Purpose of review: Innate immune responses are attracting increasing interest from researchers in the field of drug allergy. This review discusses recent advances in the understanding of several innate immune components in delayed cutaneous hypersensitivity reactions to medications, with special attention on severe reactions.
Recent findings: The mechanism of activation of dendritic cells in response to drugs is being unravelled. Activated monocytes and macrophages have been found in affected skin of bullous diseases. Increased gene expression of monomyeloid cell products including several ‘alarmins’ or endogenous damage-associated molecular patterns has been described in Stevens-Johnson syndrome/toxic epidermal necrolysis (SJS/TEN). Natural killer (NK) cells from patients respond to drugs in vitro. In-vivo, NK cells may contribute to severe diseases through the secretion of effector molecules such as granulysin. The innate receptor CD94/NKG2C is expressed by NK cells and cytotoxic T lymphocytes in SJS/TEN and triggers degranulation in response to human leukocyte antigen-E-expressing keratinocytes. T cells with innate activities have been detected in patients during severe acute reactions.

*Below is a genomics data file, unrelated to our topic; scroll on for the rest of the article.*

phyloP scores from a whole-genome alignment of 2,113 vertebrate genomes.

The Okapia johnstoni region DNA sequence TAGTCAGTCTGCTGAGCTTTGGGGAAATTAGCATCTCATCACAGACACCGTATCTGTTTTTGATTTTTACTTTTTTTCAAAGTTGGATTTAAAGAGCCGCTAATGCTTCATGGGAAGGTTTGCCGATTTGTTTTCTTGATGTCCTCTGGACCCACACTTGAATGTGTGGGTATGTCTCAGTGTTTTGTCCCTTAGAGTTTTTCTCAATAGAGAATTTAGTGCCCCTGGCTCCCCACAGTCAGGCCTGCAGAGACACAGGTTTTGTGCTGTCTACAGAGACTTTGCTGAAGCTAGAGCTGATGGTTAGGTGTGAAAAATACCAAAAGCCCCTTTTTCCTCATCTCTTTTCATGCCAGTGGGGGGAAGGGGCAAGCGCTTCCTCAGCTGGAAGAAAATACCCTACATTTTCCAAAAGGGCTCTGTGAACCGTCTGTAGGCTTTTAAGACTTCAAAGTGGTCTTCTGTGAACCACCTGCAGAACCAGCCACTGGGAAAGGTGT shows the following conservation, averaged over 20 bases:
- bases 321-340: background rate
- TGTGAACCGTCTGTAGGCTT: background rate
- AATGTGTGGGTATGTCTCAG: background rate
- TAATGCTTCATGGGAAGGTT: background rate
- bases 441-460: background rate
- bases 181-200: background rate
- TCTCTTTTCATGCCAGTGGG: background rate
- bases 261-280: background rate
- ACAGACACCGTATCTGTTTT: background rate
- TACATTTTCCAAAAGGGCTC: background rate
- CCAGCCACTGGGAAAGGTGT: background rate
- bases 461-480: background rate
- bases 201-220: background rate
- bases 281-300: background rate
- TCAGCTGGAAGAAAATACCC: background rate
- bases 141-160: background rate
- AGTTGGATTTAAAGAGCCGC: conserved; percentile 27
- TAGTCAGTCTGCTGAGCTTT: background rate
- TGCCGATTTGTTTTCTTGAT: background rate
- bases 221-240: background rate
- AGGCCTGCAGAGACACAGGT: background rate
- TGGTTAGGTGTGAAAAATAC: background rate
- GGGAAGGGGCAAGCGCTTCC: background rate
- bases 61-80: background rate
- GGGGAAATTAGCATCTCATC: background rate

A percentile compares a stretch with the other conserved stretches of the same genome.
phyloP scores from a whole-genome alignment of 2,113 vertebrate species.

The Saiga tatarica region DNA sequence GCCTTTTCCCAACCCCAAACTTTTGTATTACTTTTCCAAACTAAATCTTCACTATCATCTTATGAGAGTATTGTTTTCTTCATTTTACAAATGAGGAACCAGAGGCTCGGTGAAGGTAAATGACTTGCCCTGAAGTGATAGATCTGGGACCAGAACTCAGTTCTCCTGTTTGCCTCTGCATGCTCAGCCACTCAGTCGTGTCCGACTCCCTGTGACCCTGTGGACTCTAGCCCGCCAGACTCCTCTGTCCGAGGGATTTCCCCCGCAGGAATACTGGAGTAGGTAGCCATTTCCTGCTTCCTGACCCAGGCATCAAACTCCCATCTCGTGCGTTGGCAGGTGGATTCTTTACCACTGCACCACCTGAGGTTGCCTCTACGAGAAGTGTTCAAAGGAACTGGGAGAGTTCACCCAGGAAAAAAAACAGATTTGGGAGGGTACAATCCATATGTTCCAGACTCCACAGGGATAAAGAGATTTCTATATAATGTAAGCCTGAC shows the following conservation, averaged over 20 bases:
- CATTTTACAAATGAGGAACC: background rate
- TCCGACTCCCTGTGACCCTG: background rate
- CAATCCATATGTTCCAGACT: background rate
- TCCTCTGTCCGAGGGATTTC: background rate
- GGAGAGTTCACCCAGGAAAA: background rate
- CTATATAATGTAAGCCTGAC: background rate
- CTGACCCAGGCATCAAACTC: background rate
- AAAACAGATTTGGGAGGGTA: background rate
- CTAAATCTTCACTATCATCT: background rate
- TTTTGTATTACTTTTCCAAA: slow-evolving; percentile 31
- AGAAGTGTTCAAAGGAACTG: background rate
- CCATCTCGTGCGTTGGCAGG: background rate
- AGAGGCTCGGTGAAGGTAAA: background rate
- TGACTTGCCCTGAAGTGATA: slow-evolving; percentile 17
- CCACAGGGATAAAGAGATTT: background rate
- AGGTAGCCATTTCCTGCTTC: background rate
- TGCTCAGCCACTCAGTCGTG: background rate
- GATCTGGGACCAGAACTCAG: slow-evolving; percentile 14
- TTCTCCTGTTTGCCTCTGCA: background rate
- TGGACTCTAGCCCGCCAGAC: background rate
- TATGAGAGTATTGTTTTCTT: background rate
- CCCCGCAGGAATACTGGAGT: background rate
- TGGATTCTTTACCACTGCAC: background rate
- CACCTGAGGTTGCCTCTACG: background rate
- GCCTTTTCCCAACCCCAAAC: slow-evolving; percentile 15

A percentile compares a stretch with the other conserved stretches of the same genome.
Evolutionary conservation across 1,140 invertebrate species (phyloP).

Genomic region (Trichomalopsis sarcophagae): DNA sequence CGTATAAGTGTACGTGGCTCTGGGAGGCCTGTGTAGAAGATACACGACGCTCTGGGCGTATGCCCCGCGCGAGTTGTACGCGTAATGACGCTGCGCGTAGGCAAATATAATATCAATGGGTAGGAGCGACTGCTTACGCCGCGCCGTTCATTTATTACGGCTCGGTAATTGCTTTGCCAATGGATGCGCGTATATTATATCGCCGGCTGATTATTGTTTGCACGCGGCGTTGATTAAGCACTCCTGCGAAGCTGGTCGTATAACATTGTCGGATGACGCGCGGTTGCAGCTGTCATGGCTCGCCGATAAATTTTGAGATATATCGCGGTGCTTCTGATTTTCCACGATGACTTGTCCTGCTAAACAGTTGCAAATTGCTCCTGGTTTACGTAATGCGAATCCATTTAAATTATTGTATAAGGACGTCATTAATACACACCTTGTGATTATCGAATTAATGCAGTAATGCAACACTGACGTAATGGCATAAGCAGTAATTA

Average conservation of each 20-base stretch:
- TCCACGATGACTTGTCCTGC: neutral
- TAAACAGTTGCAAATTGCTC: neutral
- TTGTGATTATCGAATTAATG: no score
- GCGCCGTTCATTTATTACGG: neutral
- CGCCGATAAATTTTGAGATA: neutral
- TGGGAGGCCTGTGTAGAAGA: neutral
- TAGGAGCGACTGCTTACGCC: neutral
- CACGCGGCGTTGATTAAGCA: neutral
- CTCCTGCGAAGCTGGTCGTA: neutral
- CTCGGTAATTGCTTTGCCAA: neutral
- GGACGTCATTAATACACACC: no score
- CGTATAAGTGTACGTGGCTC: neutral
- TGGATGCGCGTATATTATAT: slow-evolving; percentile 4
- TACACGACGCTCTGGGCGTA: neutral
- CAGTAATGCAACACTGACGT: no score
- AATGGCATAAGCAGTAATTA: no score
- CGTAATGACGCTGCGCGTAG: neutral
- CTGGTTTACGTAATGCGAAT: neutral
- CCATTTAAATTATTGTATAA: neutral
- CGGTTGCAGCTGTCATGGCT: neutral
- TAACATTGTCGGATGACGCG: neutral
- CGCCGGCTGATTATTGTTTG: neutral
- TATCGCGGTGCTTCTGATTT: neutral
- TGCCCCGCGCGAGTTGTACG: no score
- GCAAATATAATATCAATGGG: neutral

Summary: Humoral and cellular components of the innate immune response have been identified in association with delayed drug hypersensitivity reactions. Their participation in certain diseases may explain the variability of phenotypes in hypersensitivity reactions to medications.